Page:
be in affect, how they will be ACL'd, and how they will be inherited
throughout the AD structure.
Gotcha number three: Don't leave time sync to chance
The W32 time service has rules that control how time service clients
sync with domain controllers. Understand these rules, and plan out
a time server hierarchy. If the time on clients and servers drifts
by more than 10 minutes, users may not be able to authenticate against
the domain--this is a built-in security feature.
NT/2000 RELATED NEWS
New Important Microsoft Licensing Program 6.0 Survey
You will probably know that coming August 1, 2002 is the deadline for Microsoft's new Licensing Program 6.0. The new licensing scheme, which favors a subscription-based "leasing model, " will introduce sweeping changes to the way corporations will do business with Microsoft. It will potentially have a large financial as well as technology impact on your business. To date, many customers have voiced concern and confusion over the new terms and conditions of the Licensing Program 6.0, what it means to their company in terms of value and whether or not their firms can afford it.
Sunbelt and Information Technology Intelligence Corp. (ITIC is our new Analyst Partner) have an important survey for you that you can complete in less than 5 minutes. We need to know how far you are in getting prepared for your new licensing. I'd like you to go to this link and answer these questions. Most of them are just a "one click". Thanks very much in advance!
Microsoft Management Summit 2002: Gotta See This One
If you are interested in systems management, including clients and
servers, you will not want to miss this conference. This is the
management event of the year. Sponsored by Microsoft, NetIQ and
Altiris, attendees will participate in hands-on training, breakout
sessions and keynotes from some of the top industry experts,
This was formerly the SMS & W2K User Conference that was hosted by
Altiris. The conference has been expanded to include sessions and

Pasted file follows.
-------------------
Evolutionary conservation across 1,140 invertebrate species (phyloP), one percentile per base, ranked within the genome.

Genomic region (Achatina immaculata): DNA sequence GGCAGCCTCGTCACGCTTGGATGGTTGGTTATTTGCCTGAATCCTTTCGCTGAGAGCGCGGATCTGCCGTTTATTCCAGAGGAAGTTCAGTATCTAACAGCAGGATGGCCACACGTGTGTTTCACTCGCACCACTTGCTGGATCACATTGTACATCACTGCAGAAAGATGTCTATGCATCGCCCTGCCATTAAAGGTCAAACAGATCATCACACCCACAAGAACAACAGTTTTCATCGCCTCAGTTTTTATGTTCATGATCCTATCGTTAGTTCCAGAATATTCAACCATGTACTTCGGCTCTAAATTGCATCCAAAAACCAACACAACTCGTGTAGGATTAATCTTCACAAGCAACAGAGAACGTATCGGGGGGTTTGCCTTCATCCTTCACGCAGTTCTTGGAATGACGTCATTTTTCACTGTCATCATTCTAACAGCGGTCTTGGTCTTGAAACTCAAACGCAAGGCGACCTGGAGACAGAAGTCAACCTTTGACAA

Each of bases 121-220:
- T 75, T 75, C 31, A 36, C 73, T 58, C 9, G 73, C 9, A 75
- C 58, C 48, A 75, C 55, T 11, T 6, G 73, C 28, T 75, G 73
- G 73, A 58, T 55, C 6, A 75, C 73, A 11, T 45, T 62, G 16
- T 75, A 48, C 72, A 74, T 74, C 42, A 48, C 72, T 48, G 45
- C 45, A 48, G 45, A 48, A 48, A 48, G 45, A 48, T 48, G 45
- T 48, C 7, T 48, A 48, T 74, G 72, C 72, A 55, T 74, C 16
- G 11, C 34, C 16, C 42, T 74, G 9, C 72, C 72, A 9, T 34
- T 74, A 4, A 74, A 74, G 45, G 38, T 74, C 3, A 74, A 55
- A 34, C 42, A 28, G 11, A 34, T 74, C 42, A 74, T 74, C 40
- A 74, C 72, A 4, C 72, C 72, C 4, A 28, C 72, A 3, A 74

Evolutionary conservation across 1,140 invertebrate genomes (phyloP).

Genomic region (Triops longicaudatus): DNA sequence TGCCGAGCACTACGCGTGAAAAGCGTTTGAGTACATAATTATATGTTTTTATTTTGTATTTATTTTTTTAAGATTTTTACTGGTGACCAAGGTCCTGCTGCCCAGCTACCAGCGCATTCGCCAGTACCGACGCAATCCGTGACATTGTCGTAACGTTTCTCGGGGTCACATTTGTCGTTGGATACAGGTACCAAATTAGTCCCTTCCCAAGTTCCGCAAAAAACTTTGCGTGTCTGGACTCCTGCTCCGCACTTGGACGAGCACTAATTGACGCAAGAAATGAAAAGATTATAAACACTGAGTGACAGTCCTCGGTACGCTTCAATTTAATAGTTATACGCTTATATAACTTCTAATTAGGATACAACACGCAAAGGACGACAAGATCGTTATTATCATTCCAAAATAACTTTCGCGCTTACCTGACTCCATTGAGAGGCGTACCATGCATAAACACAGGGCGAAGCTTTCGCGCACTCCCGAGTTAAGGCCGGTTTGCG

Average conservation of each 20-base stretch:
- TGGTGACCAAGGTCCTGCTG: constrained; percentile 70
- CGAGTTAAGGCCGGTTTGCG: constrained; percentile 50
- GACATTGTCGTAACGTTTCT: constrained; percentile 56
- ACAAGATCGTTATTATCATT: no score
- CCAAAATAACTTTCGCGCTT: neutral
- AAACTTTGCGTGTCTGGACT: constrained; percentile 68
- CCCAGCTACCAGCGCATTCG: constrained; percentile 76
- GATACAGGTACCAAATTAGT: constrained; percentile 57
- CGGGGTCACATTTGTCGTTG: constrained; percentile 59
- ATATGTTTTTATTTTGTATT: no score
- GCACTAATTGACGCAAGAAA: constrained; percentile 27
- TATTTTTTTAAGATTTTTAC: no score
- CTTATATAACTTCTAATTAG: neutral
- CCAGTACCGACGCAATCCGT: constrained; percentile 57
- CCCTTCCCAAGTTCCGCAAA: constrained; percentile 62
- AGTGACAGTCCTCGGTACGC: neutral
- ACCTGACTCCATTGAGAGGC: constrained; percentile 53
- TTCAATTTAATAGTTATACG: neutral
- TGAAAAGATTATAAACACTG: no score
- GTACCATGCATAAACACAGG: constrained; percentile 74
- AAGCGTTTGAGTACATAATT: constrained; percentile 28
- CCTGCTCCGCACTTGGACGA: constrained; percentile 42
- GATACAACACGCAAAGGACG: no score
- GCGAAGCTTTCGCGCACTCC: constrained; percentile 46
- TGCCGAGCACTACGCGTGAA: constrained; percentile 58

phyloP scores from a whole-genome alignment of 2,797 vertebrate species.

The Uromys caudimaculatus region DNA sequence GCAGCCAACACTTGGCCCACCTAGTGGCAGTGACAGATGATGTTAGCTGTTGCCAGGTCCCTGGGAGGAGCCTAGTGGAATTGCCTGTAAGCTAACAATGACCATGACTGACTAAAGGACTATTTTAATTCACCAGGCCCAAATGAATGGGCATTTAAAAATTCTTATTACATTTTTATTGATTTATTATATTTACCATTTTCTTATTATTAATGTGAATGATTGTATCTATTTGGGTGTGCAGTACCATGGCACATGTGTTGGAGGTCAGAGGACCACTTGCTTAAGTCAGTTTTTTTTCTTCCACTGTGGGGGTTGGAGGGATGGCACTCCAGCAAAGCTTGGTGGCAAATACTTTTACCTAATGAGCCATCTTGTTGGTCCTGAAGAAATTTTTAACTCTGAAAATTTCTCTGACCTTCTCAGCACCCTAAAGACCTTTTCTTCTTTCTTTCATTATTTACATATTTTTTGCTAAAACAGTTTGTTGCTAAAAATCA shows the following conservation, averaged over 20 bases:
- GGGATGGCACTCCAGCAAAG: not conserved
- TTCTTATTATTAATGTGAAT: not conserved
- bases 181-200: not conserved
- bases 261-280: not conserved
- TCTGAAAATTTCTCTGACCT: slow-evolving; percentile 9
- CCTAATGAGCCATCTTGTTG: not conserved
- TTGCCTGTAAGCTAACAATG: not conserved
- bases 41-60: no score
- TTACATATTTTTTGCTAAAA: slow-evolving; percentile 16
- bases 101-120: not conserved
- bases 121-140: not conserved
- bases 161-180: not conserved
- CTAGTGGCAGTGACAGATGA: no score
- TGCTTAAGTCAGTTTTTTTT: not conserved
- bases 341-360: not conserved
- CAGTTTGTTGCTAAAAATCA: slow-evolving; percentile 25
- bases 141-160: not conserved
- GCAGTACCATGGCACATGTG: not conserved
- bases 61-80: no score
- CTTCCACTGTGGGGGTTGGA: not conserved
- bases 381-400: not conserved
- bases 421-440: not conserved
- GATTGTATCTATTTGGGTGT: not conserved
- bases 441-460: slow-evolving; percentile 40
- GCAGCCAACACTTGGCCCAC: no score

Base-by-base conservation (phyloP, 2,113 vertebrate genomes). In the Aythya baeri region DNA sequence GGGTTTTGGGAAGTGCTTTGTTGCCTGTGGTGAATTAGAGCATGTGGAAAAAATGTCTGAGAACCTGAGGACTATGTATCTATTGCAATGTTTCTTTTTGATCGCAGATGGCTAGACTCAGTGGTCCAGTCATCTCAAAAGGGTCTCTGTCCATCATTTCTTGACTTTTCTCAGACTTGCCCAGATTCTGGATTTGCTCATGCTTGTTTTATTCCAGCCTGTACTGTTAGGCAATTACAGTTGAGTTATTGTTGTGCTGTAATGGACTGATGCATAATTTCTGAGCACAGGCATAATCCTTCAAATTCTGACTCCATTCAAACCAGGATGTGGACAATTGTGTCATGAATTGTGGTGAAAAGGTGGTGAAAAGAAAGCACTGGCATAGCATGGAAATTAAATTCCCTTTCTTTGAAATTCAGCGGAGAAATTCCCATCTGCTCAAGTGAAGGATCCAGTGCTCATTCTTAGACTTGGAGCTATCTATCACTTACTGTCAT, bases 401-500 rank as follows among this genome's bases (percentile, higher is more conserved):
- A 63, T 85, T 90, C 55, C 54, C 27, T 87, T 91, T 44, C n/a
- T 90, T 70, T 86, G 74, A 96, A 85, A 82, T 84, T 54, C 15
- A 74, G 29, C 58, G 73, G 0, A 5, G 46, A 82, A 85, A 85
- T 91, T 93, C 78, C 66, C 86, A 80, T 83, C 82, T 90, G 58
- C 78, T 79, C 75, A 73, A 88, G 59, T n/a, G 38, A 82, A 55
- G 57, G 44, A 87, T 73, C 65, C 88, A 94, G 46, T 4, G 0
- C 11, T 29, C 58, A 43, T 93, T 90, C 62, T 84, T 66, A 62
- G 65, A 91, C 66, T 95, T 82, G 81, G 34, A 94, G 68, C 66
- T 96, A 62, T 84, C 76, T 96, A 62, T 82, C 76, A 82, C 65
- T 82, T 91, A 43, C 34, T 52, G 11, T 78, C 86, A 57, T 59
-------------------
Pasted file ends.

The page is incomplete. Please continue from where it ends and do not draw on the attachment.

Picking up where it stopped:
labs on numerous Microsoft technologies, including SMS, MOM and
Application Center. Conference dates are April 29 - May 3, 2002 at
the MGM Grand Hotel in Las Vegas. For more information and registration
(including early bird incentives) go to:
MS Releases NT Patch Available for SNMP Vulnerability
ENTMag reported that Microsoft continues to work on bringing out patches
for all versions of Windows affected by the industry-wide security hole
in SNMP. Microsoft alerted subscribers to its Security Bulletin service
Wednesday night that an SNMP patch was available for Windows NT 4.0 users.
THIRD PARTY NEWS
Users Violating Company Policies, The Law And Common Sense?
At Computerworld's annual Premier 100 conference, NT/W2K storage was
discussed. Users and applications constantly demand more server storage
capacity, which often prompts companies to buy more disk arrays. But at
least one IT administrator has found that the disk space is already
inside the data center -- it's just poorly managed. That's what David
Reimer, project lead at Dallas-based Excel Communications Inc., argued.
"In reality, we have a lot of [disk] space already," he said. "We just
need to know how to manage it."
He was in the midst of a server consolidation effort while concurrently
designing a $3 million 40TB storage-area network to cut costs and improve
capacity. They ran StorageCentral and what he discovered was eye-opening.
By using the auditing features in StorageCentral, Reimer found that
users had violated company policies, the law and common sense. For
example, users were storing pornography on server disks, as well as
copyrighted MP3 music files. Users had also squirrelled away unlicensed
software. In addition, some had backed up the entire content of their
PC desktop drives.
That knowledge convinced Reimer that storage capacity management was a
better path to trod than adding disk arrays that can cost up to $17,000
apiece. "We know storage is going to grow. It used to be megabytes, then
gigabytes, and now it's terabytes. Tomorrow, it will be petabytes,"
Reimer said. "Just adding more, expensive disks by themselves is not
the answer." Full article is at:
The new StorageCentral V5 30-day eval copies can be had at:
This Week's Links We Like. Tips, Hints And Fun Stuff
Yup. Hacking wireless networks with a Pringles tube. No kidding.
Latest And Greatest Network Security Tool Right Here:
Seems one of these "unbelievable but true" kinda articles. Could it be
an early April 1st joke?
PRODUCT OF THE WEEK
Hacking Exposed Version 3
"Still the best for vulnerability assessment and penetration testing"
Reviewer: Richard Bejtlichfrom Texas, USA.
I am a senior engineer for managed network security operations,
which includes conducting vulnerability assessments against client
networks. I read this edition to gain insights into ways to better
assess a client's security posture, and also to understand some of
the attacks I see while monitoring intrusion detection systems.
Of the books I've read, Hacking Exposed remains the best guide to
systematically assess and (if necessary) compromise hosts. By
understanding black hat methods, defenders can better prepare for
the tidal wave of exploits washing upon the networking shore.